The largest pool in Reykjavik is the Laugardalslaug pool.
This pool sits within Reykjavik's recreational center, Laugardalur, where you can also find all of the following:
- Sports hall
- Botanical garden
- Family park and zoo
- Sculpture museum
- Large gym (world-class)
- Spa (Laugar Spa)
- Ice skating rink
Given the range of attractions offered here, Laugardalslaug is the perfect place to bring the whole family.
- Read about: What to Do With Young Kids in the Reykjavik Area
Perhaps the best thing about Reykjavik's swimming pools is that you can enjoy them year-round and in every type of weather.
You can easily relax with a soak in an outdoor hot tub, even if it's 23 F (-5 C) outside and snowing. This is one of the fun things to do in Reykjavik for visitors of all ages.
Check out the map below to find your nearest swimming pool.
- See also: The Best Swimming Pools in Reykjavik
9. Visit Hallgrimskirkja Church
Towering over the center of Reykjavik is Hallgrimskirkja Church, which is visible from almost every angle of the city, making it very easy to find. Of the many places to visit in Reykjavik, this is one of the most well-known.
At the top of this 244-foot (74.5-meter) tall expressionist-style building is a viewing platform boasting 360-degree views of the entire city.
Along with the view from Perlan on Oskjuhlid hill, this is probably the best view you'll get of the city.
The tower is open daily, except on Sundays, when there are mass services.
Hallgrimskirkja is an operating church, so the tower may sometimes be closed due to services or concerts taking place inside.
Entry to the top is 7 USD for adults but less than 1 USD for children aged 7-14.
Traveling to the top is free for younger children.
The largest in Iceland, this church is named after pastor and poet Hallgrimur Petursson.
The beautiful basalt columns at Svartifoss waterfall on the South Coast of Iceland inspired the church's architecture.
The building was designed by Gudjon Samuelsson and opened in 1986. Samuelsson is one of Iceland's most well-known architects, and the church houses the largest concert organ in Iceland at 50 feet (15 meters) tall with 5,275 pipes and a weight of 25 tons.
Also, take note of the beautiful entrance door and glass art designed by local artist Leifur Breidfjord.
In front of the church is a statue of Leif Eriksson, considered one of the first Europeans to visit North America in 1000, more than 500 years before Columbus.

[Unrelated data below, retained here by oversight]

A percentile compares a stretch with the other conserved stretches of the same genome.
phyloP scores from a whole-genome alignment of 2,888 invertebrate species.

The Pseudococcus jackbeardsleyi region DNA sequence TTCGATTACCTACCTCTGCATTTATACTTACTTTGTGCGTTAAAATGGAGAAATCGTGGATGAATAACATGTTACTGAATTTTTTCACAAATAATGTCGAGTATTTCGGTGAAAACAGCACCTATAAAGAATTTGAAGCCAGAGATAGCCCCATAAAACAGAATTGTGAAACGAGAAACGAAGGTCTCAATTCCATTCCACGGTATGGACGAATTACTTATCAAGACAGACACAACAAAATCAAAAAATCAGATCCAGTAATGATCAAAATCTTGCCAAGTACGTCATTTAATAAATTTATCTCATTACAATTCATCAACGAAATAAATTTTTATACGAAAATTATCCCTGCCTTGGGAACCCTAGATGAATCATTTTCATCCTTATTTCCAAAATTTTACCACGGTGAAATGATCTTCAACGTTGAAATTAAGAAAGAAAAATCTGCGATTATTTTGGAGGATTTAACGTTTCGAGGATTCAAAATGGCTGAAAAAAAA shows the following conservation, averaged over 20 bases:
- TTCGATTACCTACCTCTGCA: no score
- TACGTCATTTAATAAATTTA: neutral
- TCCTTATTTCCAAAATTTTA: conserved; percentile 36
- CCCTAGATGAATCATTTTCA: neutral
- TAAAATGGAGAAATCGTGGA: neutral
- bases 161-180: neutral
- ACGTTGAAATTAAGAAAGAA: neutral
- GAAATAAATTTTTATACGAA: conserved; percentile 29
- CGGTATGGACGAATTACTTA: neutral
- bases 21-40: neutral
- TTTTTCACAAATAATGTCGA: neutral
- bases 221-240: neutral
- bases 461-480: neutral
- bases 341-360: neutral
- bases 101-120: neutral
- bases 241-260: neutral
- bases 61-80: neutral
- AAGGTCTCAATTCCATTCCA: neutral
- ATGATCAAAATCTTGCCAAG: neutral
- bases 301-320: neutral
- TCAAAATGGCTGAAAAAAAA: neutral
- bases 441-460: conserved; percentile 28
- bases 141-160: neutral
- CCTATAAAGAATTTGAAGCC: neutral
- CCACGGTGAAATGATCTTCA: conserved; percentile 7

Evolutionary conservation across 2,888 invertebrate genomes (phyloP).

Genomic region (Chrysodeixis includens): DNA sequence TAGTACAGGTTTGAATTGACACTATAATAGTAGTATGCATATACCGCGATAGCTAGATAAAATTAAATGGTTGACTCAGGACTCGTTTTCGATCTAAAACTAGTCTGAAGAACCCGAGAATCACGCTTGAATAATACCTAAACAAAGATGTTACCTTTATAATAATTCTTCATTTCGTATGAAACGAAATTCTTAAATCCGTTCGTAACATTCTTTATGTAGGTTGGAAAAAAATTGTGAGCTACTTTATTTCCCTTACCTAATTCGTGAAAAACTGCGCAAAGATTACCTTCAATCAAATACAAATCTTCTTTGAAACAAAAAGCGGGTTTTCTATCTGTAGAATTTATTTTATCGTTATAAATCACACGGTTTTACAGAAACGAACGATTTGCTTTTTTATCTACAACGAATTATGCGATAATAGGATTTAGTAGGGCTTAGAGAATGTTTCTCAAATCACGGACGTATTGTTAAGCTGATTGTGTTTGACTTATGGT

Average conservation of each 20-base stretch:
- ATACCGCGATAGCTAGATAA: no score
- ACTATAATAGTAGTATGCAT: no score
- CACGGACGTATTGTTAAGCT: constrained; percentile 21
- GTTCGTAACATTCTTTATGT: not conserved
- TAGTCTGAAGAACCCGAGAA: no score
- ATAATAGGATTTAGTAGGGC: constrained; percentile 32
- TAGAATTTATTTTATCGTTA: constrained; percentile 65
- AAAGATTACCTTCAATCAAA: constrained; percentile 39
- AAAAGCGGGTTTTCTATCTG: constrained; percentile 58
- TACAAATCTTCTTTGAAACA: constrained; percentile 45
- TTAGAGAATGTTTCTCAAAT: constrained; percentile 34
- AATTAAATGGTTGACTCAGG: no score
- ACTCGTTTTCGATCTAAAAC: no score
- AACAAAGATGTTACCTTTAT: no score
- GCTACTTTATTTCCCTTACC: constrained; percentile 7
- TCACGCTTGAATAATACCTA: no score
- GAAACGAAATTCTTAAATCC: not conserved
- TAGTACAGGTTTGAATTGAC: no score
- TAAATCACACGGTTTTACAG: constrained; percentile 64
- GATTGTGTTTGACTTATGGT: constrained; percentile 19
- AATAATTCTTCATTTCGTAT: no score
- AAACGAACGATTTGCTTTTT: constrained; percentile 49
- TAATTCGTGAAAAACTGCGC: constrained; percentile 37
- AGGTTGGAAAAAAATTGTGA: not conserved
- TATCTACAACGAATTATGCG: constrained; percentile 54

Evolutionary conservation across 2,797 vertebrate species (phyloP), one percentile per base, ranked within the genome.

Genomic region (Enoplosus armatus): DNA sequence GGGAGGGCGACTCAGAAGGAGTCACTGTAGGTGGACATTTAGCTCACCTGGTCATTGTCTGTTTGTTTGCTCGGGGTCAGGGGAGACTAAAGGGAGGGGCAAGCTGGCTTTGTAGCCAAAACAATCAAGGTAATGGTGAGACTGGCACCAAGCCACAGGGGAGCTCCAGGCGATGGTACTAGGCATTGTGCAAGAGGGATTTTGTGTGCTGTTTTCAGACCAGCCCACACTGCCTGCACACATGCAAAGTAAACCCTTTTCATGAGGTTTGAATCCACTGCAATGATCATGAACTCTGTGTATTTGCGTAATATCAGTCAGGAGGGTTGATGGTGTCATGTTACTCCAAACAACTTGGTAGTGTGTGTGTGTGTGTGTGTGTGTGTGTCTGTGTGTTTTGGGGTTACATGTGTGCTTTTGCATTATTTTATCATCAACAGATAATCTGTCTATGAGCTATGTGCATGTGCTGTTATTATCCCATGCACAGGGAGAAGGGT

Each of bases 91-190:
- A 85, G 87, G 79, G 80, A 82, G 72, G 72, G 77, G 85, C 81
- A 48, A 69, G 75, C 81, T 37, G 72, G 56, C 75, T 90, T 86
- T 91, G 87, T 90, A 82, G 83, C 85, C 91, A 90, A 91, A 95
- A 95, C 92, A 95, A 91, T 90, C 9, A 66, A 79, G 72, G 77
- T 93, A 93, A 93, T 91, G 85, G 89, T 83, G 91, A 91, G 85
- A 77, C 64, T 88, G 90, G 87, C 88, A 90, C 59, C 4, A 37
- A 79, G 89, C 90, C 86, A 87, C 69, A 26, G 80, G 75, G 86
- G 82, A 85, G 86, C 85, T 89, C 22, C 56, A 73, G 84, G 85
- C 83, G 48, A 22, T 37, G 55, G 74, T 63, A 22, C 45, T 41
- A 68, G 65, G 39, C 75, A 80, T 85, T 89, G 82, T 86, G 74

- See also: Sightseeing in Reykjavik
8. Things To See in Reykjavik: Explore by Foot
Many of the best places to see in Reykjavik can be found simply by walking, and this is one of the advantages of having a small capital city.
From Hallgrimskirkja church, you'll want to explore the nearby streets of Reykjavik's city center. These are best explored on foot or by bike.
To truly soak up the culture, you'll want to make sure to visit the main shopping streets, Laugavegur, Bankastraeti, Austurstraeti, Laekjargata, and Skolavordustigur. These are all easily accessible in the central area of Reykjavik.
We heartily recommend the many outdoor clothing chains selling extreme wear and outdoor gear if shopping is your thing. You can find such companies as 66° North, Zo-On, and Ice Wear in this area.
You'll also find many small boutiques selling goods with fashionable Icelandic designs.
Aside from the shopping, there are numerous other neighborhoods in Reykjavik that are worth exploring.
The Neighbourhood of the Gods (Thingholtin) is a good example. These are the residential streets between Hallgrimskirkja Church and Tjornin, a well-known lake in Reykjavik.
The names of the streets in this neighborhood all stem from Nordic religion. You can find Odin's Street (Odinsgata), Thor's Street (Thorsgata), Loki's Path (Lokastigur), Freya's Street (Freyjugata), and several others.
You'll also find colorful houses, beautiful gardens, plenty of street art and will most likely bump into one of the resident cats (cats are common pets in central Reykjavik).
Reykjavik's city lake (Reykjavikurtjorn, or Tjornin for short) is popular with travelers, especially bird enthusiasts. The area is home to a bevy of swans and a raft of ducks.
In winter, the lake sometimes freezes, allowing people to cross on foot, ice skate, or even make a slippery football field.
Next to the lake is Reykjavik City Hall and a large and informative 3D map of Iceland.
South of Tjornin, one will find the Nordic House and the University of Iceland.
The Nordic House is Reykjavik's only building designed by an internationally famous architect, Finnish-born Alvar Aalto. You'll often find exhibitions and live music at The Nordic House, as well as a tasty restaurant.
Further south, you'll come to the sea, where you can walk along Aegissida street and enjoy the stunning views of the North Atlantic. Sunsets are particularly spectacular from here.
Traveling east and you'll pass the domestic airport. Continuing this way, you'll head towards Nautholsvik beach and the forested Oskjuhlid hill. From here, there's an excellent vantage point of the city from the top of the Perlan viewing platform.
Alternatively, you could head further west towards Grotta. This area boasts a lighthouse, beach, and scenic foot bath called Kvika.